CLASS ACTS: McCaulay bonding with her son Sekai; (below) the cast of Woman Tongue.
At age 52, and with over two decades’ worth of solid work under her belt, actress Bertina McCaulay has made a successful career out of tackling emotionally hefty roles that resonate deeply with her in more ways than one. But starring in the oestrogen-spiked stage hit Woman Tongue (remounted this past weekend at Mona’s Philip Sherlock Centre) just so happened to engage with ideas she’s been toying with in recent times – notably shifting power structures, complex human relationships, and women on top. Here, the veteran star of film (Cool Runnings), stage (Amen Corner; Love and Marriage and New York City) and TV (Royal Palm Estate) has a quick chat with TALLAWAH.
TALLAWAH: Woman Tongue boasts a female writer and an accomplished all-female cast. How come we haven’t seen more female Jamaican writers coming to the fore?
Bertina McCaulay: It’s interesting because we do need more women writers to be telling our stories. It’s still a male-dominated field, so we need to see more of the women stepping up. Our local male playwrights are doing an excellent job, but the women can do it just as well.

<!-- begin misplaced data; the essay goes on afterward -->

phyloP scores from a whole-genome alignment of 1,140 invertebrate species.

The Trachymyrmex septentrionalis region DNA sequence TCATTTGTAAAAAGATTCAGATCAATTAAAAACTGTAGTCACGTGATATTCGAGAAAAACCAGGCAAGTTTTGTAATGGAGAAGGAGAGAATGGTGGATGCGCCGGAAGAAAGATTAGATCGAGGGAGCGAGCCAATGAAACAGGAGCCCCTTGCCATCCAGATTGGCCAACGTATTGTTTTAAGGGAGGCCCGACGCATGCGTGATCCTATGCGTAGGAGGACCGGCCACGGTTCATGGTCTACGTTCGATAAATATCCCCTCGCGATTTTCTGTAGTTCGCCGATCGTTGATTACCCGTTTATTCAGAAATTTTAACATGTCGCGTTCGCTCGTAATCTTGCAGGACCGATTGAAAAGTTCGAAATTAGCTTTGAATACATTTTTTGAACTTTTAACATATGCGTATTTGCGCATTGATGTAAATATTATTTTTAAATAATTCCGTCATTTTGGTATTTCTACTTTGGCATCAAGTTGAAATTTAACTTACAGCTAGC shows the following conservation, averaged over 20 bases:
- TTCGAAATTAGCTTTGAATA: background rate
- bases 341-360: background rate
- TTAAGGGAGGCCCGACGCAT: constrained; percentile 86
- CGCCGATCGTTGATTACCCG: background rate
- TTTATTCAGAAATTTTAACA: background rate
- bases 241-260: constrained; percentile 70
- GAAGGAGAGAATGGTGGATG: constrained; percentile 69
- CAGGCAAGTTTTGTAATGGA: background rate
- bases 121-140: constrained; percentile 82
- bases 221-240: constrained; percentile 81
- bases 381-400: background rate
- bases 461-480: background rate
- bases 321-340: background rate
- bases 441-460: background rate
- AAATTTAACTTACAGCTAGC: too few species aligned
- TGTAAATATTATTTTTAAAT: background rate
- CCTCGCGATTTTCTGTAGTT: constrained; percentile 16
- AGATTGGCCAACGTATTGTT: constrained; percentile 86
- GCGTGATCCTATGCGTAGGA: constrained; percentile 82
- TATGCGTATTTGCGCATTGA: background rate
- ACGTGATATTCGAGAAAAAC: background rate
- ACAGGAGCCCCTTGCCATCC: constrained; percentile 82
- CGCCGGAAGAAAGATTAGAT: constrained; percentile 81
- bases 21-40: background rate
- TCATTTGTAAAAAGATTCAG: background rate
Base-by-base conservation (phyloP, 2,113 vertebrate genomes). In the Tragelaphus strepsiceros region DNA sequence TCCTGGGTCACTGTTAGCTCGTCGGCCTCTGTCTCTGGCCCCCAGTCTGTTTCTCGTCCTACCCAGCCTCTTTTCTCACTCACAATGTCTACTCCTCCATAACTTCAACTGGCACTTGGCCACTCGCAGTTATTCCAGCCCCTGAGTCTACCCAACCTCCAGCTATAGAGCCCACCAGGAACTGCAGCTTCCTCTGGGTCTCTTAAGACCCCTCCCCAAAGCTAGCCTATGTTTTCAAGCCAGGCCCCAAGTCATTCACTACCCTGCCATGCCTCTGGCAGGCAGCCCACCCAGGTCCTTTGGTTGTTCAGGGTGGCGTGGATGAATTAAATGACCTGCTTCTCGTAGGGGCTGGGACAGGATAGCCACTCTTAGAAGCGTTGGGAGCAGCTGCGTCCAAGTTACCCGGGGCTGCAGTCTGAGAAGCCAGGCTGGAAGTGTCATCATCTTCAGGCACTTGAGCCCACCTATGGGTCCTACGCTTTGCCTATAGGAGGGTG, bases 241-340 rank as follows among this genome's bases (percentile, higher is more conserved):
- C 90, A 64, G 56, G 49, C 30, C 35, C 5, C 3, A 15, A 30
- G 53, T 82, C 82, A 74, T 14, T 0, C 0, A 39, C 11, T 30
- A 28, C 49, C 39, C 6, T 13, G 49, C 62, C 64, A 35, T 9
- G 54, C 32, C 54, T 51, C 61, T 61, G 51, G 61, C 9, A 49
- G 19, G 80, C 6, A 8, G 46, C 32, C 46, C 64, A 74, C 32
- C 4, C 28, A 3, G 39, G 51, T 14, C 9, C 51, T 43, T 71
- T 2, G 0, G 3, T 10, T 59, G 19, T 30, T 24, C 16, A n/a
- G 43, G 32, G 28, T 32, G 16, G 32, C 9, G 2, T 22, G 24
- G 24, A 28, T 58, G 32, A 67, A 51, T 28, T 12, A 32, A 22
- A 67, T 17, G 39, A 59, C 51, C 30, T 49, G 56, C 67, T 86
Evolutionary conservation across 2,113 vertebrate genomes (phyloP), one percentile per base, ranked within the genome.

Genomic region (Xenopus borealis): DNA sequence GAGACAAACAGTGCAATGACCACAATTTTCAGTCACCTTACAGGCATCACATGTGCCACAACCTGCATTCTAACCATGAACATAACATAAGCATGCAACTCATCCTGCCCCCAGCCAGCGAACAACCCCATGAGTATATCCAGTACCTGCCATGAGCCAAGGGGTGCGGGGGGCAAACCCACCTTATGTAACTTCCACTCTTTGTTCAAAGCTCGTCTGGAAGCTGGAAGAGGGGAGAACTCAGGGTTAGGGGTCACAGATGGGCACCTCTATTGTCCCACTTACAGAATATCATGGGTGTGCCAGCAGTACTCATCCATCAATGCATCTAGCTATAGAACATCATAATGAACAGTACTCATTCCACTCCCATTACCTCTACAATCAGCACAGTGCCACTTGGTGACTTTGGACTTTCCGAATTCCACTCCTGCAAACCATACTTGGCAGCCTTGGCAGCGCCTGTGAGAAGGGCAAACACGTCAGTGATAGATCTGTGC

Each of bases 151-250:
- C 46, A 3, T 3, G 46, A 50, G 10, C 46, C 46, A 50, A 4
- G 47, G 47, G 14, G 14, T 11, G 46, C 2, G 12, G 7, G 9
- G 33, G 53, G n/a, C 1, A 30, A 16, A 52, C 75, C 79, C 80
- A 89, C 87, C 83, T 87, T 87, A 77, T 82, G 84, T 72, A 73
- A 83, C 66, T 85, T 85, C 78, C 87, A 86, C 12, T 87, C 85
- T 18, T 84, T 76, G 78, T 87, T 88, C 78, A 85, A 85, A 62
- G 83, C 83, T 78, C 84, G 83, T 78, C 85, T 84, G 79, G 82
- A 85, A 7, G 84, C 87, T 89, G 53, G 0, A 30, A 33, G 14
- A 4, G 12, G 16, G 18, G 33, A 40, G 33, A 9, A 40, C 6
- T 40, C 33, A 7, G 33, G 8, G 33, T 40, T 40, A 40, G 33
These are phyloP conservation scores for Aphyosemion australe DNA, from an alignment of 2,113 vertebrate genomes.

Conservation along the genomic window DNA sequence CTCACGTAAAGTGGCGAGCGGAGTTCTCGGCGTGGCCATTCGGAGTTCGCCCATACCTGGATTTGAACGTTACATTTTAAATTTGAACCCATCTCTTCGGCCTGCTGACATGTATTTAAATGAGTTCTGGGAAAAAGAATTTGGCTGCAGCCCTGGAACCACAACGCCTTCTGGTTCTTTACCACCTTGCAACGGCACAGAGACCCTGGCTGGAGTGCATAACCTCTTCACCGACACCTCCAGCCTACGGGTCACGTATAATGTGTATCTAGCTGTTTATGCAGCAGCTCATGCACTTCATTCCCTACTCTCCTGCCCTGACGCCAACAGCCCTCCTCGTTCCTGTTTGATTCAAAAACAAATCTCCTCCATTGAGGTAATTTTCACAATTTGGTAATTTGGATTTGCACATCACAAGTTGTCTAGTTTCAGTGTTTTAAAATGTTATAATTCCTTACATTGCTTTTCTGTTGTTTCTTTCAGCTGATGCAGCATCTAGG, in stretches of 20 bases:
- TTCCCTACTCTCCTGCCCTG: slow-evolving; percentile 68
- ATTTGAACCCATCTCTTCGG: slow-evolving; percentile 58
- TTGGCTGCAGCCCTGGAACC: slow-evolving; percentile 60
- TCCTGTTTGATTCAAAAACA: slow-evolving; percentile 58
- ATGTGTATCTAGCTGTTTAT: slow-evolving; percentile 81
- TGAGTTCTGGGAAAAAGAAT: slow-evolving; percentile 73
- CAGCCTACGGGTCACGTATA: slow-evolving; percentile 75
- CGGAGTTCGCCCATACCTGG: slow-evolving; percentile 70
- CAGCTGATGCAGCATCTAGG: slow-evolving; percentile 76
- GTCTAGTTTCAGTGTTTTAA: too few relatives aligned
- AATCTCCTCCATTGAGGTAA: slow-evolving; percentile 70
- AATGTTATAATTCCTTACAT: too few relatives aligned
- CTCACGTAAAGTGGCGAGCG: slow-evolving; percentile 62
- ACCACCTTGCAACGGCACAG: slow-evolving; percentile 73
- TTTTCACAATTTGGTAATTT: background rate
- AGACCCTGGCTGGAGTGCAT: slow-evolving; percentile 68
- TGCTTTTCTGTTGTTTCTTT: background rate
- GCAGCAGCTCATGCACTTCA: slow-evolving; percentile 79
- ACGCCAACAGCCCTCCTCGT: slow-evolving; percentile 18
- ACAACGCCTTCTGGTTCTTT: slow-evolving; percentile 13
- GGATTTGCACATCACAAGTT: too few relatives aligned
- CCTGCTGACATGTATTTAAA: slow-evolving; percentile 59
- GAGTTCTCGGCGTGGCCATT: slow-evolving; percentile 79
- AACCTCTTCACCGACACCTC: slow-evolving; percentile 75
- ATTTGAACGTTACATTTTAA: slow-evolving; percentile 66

TALLAWAH: On the performance side of things, an exciting new wave of young actresses has leaped to the fore (namely Shantol Jackson, Shanique Brown, Julene Robinson, et al) and are making their presence felt. What do you make of their emergence?
Bertina McCaulay: I love it, love it, because we have to be about renewal. You can’t keep the same set of people in the spotlight forever. We have to start playing the mothers and the grandmothers. Just like Leonie Forbes. She was young once; she used to play the daughter and then she started playing the mother and then the granny. Mi soon start play granny, too. I think. (Laughs).
TALLAWAH: On a more serious note, Portia Simpson-Miller has asserted that she will not be stepping down as PNP party leader any time soon, and aspiring challenger Peter Bunting has changed his tune. Is the immense pressure on Simpson-Miller justified?
Bertina McCaulay: The pressure that is on her has nothing to do with her being a woman. It has more to do with the changing of the guard. You’ve got to hand over power to the younger generation at some point, and welcome the younger ones who can lead. It’s about renewal. And this is not unique to the political arena; that’s what’s happening around the world.
TALLAWAH: So will Hilary Clinton make history?
Bertina McCaulay: My God, I hope she does! We need her to. And I don’t mean to sound harsh or anything, but if they allow [Donald Trump] to win, it can lead to a lot of serious damage for not just America, but the world.
TALLAWAH: What’s your advice for newly installed UK Prime Minister Theresa May?
Bertina McCaulay: Just lead. Don’t worry about people saying this is another woman in a man’s job. Just lead by example and be the best prime minister that you can be.
> REVIEW: Woman Tongue speaks some powerful truths